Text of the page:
Depressingly, if you corner researchers at the conference bar, many are quite frank that they are aware they are doing this, due to our perverse incentive structures . Many effects/theories/methods are promissory notes whose actual importance is strongly suspected to be zero, but whose “interestingness” to a small community the researcher thinks he can leverage enough papers and citations out of to sustain a career in academia. Of course, this is rarely wrapped up in cynicism. Usually, it comes with a dose of existential dread and a somewhat thin appeal to science being a long-term, self-correcting process. Many of my peers seem to pursue the strategy, often implicitly, that “first I’ll get a stable career (i.e., tenure) and then the real work will come later.” However, perhaps unsurprisingly, if we spend a decade or more acquiring expertise in playing the question-generating game, it is probably difficult to make a sudden switch to answer-generating - even if such a moment of career serenity did arrive.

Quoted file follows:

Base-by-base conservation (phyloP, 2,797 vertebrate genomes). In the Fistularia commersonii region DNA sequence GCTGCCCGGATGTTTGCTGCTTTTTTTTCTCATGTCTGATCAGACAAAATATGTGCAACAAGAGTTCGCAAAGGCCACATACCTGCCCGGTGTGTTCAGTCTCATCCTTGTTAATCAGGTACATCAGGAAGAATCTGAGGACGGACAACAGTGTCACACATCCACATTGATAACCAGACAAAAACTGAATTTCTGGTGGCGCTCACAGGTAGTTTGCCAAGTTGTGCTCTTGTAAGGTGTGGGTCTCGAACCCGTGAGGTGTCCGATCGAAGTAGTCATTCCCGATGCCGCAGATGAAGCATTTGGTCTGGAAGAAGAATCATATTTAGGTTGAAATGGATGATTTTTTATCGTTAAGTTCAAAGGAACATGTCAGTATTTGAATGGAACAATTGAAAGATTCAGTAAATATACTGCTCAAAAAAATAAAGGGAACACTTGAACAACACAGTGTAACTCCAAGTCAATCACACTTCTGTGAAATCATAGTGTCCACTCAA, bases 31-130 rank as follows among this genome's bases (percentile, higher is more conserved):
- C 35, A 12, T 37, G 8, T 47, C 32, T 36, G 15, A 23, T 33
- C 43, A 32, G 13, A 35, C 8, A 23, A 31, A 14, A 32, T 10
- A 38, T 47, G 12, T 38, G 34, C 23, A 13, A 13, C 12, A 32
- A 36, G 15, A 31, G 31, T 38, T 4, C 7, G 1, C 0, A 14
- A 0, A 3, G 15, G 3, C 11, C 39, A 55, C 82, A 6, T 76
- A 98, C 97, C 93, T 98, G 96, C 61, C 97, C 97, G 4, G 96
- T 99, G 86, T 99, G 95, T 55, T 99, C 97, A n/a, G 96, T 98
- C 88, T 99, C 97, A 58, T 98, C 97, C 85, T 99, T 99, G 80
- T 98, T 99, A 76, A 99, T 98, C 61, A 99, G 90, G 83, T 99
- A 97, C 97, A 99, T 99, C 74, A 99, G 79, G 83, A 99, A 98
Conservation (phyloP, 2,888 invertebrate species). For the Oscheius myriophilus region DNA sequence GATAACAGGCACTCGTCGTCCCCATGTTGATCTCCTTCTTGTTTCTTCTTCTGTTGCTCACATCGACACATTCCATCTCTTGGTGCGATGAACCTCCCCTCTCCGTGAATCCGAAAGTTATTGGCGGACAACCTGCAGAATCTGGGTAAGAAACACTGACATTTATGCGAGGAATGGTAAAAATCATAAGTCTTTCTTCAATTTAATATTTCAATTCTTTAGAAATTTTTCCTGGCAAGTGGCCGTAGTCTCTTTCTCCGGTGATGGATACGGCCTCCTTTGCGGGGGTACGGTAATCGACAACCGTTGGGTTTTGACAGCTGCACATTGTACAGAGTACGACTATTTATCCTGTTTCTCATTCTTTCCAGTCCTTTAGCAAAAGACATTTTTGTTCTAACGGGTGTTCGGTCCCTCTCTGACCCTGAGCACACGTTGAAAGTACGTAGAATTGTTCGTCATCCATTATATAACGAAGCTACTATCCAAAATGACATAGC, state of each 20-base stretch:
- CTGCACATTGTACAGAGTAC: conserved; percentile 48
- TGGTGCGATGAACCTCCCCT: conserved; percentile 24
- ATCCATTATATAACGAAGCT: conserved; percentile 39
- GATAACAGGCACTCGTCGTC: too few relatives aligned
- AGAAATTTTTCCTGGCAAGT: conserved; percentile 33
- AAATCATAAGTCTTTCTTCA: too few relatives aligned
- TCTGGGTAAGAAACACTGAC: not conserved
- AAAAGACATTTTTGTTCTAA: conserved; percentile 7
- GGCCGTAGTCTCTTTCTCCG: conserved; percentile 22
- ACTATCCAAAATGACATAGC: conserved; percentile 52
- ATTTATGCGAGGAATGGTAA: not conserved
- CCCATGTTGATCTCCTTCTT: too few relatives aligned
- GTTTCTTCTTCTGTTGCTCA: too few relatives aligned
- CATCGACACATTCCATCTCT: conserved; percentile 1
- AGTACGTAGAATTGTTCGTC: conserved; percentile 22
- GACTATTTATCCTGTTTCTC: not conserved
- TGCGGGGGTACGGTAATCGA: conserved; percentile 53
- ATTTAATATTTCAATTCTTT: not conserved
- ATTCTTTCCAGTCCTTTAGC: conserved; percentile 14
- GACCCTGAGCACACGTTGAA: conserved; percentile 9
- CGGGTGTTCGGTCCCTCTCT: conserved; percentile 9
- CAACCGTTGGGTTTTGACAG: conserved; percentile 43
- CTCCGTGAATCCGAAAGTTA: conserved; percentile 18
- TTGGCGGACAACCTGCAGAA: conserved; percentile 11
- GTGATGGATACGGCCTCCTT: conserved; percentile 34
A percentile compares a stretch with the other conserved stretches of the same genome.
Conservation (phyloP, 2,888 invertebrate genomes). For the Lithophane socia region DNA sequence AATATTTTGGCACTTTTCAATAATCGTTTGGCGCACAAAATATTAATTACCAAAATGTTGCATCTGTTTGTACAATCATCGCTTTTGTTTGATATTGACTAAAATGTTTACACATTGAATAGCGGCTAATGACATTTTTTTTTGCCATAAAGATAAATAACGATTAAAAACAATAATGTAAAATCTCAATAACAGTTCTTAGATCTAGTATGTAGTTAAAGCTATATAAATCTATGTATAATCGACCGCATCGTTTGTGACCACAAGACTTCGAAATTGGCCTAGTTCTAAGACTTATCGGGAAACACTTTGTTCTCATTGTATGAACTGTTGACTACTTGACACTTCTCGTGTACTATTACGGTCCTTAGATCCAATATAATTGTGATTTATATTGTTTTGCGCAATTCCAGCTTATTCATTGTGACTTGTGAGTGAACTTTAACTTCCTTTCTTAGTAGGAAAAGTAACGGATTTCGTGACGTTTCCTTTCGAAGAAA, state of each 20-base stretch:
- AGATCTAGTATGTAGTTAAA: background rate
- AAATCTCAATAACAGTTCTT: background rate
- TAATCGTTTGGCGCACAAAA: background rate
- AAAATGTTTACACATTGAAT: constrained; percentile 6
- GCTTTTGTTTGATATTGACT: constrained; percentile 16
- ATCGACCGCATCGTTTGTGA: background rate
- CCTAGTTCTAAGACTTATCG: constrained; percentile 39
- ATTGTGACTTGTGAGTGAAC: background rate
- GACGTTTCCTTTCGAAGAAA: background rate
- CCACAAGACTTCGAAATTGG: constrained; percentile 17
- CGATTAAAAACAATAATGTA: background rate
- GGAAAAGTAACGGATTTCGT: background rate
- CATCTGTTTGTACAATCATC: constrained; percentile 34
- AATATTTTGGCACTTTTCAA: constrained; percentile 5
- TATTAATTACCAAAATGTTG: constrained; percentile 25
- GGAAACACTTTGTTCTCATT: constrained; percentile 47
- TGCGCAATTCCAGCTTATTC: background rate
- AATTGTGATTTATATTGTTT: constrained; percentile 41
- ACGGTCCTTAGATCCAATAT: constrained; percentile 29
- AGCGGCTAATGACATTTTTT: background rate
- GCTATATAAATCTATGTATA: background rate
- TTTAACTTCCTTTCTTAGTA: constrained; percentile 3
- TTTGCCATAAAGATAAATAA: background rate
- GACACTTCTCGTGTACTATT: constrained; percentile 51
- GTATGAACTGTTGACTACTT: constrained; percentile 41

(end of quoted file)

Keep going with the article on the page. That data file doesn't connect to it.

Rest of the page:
Hughes & De Houwer recently argued that, as researchers, we should be clear about both (a) our immediate goals for a given line or work, and also (b) our notional long-term goals for the field in which it is situated. More importantly, we should pay attention to the compatibility of these proximal and distal goals. While unintended discoveries do occasionally happen, their probability is dependent on the nature of the work being done and that of the unintended benefit. For example, the accidental discovery of a new pharmaceutical drug is vastly more likely when conducting pharmacological research than while conducting sociological research. This point was banished to a footnote in their article, but received much discussion and debate among colleagues at the time and since. Similar to this example, but specific to different approaches within psychological science (and probably more contentiously), one is more likely to make a discovery about how to change human behaviour if one is studying environment-behaviour relations (e.g., phylogenetic or ontogenetic adaptions, as in genetics or behavioural/learning psychology) than when one is studying the cognitive mediators of that behaviour (as in cognitive psychology). In the former case, the thing-that-explains (the explanans: Hempel & Oppenheim, 1948) is the environment, which is directly manipulable. As such, such research is likely to provide insight into how the environment can be arranged to produce a given desired pattern of behaviour. In contrast, in the latter case, the thing-that-explains is a mediating mental process(es). These are not directly accessible or manipulable, but are influenced by proxy by manipulating the environment. Many authors have argued that, if one’s proximal or distal goal is to influence behaviour, one would therefore be more effective by focusing on environment-behavior relations rather than mediating mental mechanisms and processes. This does not in any preclude or devalue the study of mental mechanisms, but it clarifies the compatibility of studying them with the distal goal of influencing over behaviour (see De Houwer, Barnes-Holmes, & Moors, 2013; De Houwer, Gawronski, & Barnes-Holmes, 2013; Hayes & Brownstein, 1984; Sloan-Wilson, Hayes, Biglan, & Embry, 2014). ↩